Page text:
Laughter floated around me, dots of red light swarming until my vision cleared enough for me to move forward at a snail’s pace, which finally led to an area free of smoke and that cloying smell that always reminded me of the faeblood. I paused and looked around at what amounted to a bunch of nothing—two walls of red smoke and an endless path in between. How in the world was I supposed to find my friends if I couldn’t even make out what direction to go… forward or back? Everything looked the same. The one thing I was certain of was that if I went right, I would end up back in my fairy forest, if I veered left, Fairyland. In front of me, white lights strobed in the smoke, catching my eye and my instincts. The guys were in that direction, I just knew it. Everything I was urged me to follow those lights, so I did.

  I jogged for about five minutes, my boots disappearing in ankle-high smoke, my heartbeat even, mind focused on the hounds. I could tell I was getting close; their individual signatures coated my tongue with the flavor of their essence.

  As if in answer to my hunch, a loud howl cried out, and growls loud enough to make waves in the fog reached me.

  “I’m here,” was all I could think to say as I approached a dark, dank, area of the fringe.

  “Stay back!” Blaze roared.

  I couldn’t see him, but I knew his voice and that he was terrified for me. I stopped dead in my tracks. My once even, calm disposition turned frantic, and I found my mind racing with horrible scenarios. Why would Blaze stop me when he obviously needed help? And what was inside that darkness that could scare one of the fiercest beasts I’d ever encountered?

  I swallowed hard. “I can’t just stand here and do nothing.”

  A moan slipped out of the blackness.

  Fuck that!

  I ran forward… right into a wall. The impact wasn’t hard. In fact, the wall moved with my body, and after it was all over, I didn’t fall to the ground. I was trapped. I tried to kick my legs and stretch my arms but could only move them by inches. What was most terrifying was the fact that the more I tried to move, the less I could.

  “You smell familiar. Have we met before?”

  My skin itched against the sticky threads that made up the gigantic cobweb I was tangled in, and my flesh pimpled at the sickly-sweet sound coming from the voice it belonged to.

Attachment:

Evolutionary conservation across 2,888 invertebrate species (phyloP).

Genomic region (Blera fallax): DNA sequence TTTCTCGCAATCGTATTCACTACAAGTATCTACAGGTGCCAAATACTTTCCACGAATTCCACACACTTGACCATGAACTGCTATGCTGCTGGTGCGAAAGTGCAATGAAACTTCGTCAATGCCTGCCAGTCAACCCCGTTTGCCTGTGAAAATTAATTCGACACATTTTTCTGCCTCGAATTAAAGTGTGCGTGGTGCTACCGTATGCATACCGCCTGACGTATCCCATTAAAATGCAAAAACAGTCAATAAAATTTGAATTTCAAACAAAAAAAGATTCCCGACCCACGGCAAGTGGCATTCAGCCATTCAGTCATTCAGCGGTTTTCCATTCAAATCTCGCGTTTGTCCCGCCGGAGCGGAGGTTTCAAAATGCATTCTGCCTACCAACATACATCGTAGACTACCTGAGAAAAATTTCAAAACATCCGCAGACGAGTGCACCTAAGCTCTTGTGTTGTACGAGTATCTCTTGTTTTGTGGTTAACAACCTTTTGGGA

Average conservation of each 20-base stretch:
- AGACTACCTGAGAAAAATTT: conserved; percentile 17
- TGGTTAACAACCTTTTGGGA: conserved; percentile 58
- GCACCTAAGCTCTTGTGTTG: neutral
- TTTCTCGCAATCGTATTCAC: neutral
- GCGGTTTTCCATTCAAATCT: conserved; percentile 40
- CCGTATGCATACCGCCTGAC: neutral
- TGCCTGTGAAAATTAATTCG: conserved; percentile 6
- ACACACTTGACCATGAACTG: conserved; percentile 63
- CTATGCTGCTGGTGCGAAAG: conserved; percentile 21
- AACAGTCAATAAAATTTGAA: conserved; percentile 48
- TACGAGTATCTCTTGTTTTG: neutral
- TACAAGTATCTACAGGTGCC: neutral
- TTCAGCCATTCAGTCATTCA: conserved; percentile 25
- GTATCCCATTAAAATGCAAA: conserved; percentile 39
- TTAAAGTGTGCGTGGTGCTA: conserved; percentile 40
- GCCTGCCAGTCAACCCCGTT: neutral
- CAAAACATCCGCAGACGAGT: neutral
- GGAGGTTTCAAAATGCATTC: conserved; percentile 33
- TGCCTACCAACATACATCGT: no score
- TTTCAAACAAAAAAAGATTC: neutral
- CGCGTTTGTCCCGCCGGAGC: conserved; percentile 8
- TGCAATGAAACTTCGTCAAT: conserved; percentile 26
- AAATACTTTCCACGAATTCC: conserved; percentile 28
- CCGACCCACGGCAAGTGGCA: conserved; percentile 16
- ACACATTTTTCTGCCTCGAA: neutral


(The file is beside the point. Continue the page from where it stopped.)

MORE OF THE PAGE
Low growls from my hounds rose from the darkness, not too far from where I was str
ung up. They sounded wounded, protective, frustrated.

  Something humanoid and petite skittered across the far end of the web. I only caught a small glimpse of her—long dark hair, dark eyes that somehow gleamed in the darkness, and snowy-white flesh.

  “Come out so I can tell for sure,” I replied.

  “You know not of what you ask, fly,” the disembodied voice taunted, then chuckled like every other villain would when under the belief of having the upper hand.

  I wiggled, testing the true strength of the web.

  “Escape is futile. You are well and truly caught, but by all means, knock yourself out.”

  “You can cut out the theatrics, spider. I am not scared of you. And I am far from being a fly caught in your web.”

  The hair at the back of my neck rose. At least I hoped I could free myself from her web.

  I wiggled my wrist enough to turn and hold it upright. After minimal effort, I began to spin a web of my very own using threads of light that gathered by the second in my palm. The threads reached out and quickly blanketed the web, superimposing itself over the one I was trapped within. Next, I sent out a mental command to my snare, making the magic dissolve anything in its path that wasn’t living… and luckily, it worked like a charm.

  Smiling, my boots hit the ground, and I moved off to the side. Brandishing my rune-gun, I waited within several calm moments for even a peep from the spider so when it came time, I could shoot her. I brought up the image of fire in my mind.

  A clicking noise filled the space, echoing.

  I slowly moved the muzzle, following the sound as it got closer. “Come out, come out, wherever you are,” I half mumbled, half sang with forced confidence.

  The phantom voice repositioned. “You are very powerful. And brave.”

  I adjusted my aim accordingly. “Jesus,” I said. “Save the fucking flattery, okay, and show yourself so I can get on with my day.”

  I saw her hand first, just a second too late. From her fingertips, a flash of light discharged. I couldn’t move my trigger finger in time, and with a zapping pain and an impact that probably cracked my wrist, my hand and gun went flying back, slamming against the fog wall behind me. The gun dropped from my hand, clattering on the floor next to my boots.